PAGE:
"I didn't seem to have any problems with this section as the concepts are pretty straightforward. I think I will only really need practice in how to apply it to an example."

"Everything was clear!"

"I like this chapter."

Explain the difference between a (partially) inelastic collision and a completely inelastic collision.
"a partially inelastic collision and a completely inelastic collision differ because a partially inelastic collision does not have the two objects stuck together, but still has permanent deformation."

"A partially inelastic collision is when the objects rebound. While complete inelastic is they stick together."

"A completely elastic collision is one in which the two objects that crash move together as one. A partially inelastic collision is one in which the two objects cause damage, but are separated form each other."

"Partially inelastic collision is when two objects collide they release from one another, but are deformed in some way. While complete inelastic collision is when two object collide together and stick together."

"Whether the objects are stuck together or apart with lasting damage."

"I have no idea."

Explain why drag, friction, and other external forces do not matter during sufficiently "brief" collisions, in order for momentum to be conserved.
"We are limiting our discussion to the initial state before the collision and the final state directly after the collision since it all happens in fractions of a second."

"Since its a brief collision there's such a small amount of time for any of those forces to become impactful."

"Their magnitudes are very small compared to the other forces at play in the collisions."

"I don't know the answer to this."

"Having trouble with this concept."

"I am not sure."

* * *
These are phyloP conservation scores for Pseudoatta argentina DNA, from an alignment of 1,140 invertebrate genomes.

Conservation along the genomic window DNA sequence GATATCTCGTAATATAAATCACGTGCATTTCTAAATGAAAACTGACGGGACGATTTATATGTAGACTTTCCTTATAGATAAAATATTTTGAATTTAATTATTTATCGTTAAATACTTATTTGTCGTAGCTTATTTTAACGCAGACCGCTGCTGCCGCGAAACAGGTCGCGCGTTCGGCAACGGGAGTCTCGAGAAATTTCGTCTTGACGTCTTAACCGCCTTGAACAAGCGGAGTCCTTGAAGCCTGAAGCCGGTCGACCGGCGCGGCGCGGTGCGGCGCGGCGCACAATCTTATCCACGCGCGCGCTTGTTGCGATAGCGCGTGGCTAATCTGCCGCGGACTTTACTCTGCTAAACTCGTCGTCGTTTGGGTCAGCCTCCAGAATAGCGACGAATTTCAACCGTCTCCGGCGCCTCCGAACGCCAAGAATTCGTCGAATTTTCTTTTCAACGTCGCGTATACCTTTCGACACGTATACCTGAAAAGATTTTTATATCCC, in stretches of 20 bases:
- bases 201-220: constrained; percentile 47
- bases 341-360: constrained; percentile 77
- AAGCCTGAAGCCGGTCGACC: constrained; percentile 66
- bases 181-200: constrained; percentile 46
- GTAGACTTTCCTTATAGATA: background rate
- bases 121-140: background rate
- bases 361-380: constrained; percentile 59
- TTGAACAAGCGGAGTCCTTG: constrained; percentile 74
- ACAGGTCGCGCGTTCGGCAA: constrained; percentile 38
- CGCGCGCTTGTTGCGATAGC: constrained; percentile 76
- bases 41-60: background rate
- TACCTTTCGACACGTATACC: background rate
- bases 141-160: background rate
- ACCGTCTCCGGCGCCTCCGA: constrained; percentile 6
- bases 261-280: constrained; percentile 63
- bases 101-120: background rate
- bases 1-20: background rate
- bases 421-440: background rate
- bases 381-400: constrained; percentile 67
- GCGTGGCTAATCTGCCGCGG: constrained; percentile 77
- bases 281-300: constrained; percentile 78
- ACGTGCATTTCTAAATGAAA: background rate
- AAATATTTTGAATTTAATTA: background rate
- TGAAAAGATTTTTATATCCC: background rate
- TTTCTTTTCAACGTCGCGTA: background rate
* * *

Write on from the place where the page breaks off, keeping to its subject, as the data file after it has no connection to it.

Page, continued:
For the Nissan Altima and Nissan Rogue crash test, classify the type of collision. (Neglect drag/friction/external forces during this "brief" collision.)
 Completely inelastic. [0] (Partially) inelastic. *************************************** [39] Elastic. * [1] (Unsure/lost/guessing/help!) [0]

For the Ford Explorer and Ford Taurus crash test, classify the type of collision. (Neglect drag/friction/external forces during this "brief" collision.)
 Completely inelastic. * [1] (Partially) inelastic. ****** [6] Elastic. ********************************* [33] (Unsure/lost/guessing/help!) [0]

For the train and minivan crash, classify the type of collision. (Neglect drag/friction/external forces during this "brief" collision.)
 Completely inelastic. ************************************ [36] (Partially) inelastic. ** [2] Elastic. ** [2] (Unsure/lost/guessing/help!) [0]

For the bullet burrowing through and back out of the baseball, classify the type of collision. (Neglect drag/friction/external forces during this "brief" collision.)
 Completely inelastic. ****** [6] (Partially) inelastic. ************************ [24] Elastic. ******* [7] (Unsure/lost/guessing/help!) *** [3]

For the bullet shot out of this gun, classify the type of collision. (Neglect drag/friction/external forces during this "brief" collision.)
 Completely inelastic. [3] (Partially) inelastic. ******************** [20] Elastic. **************** [16] (Unsure/lost/guessing/help!) * [1]

Ask the instructor an anonymous question, or make a comment. Selected questions/comments may be discussed in class.
"How many equations are there for these types of problems?" (If momentum is conserved, just one equation.)

"Applications and definitions in normal words would help."

"The flowcharts really help me try to find a baseline of information for each new concept!"

"I think I get this. :) Also loved these short videos!"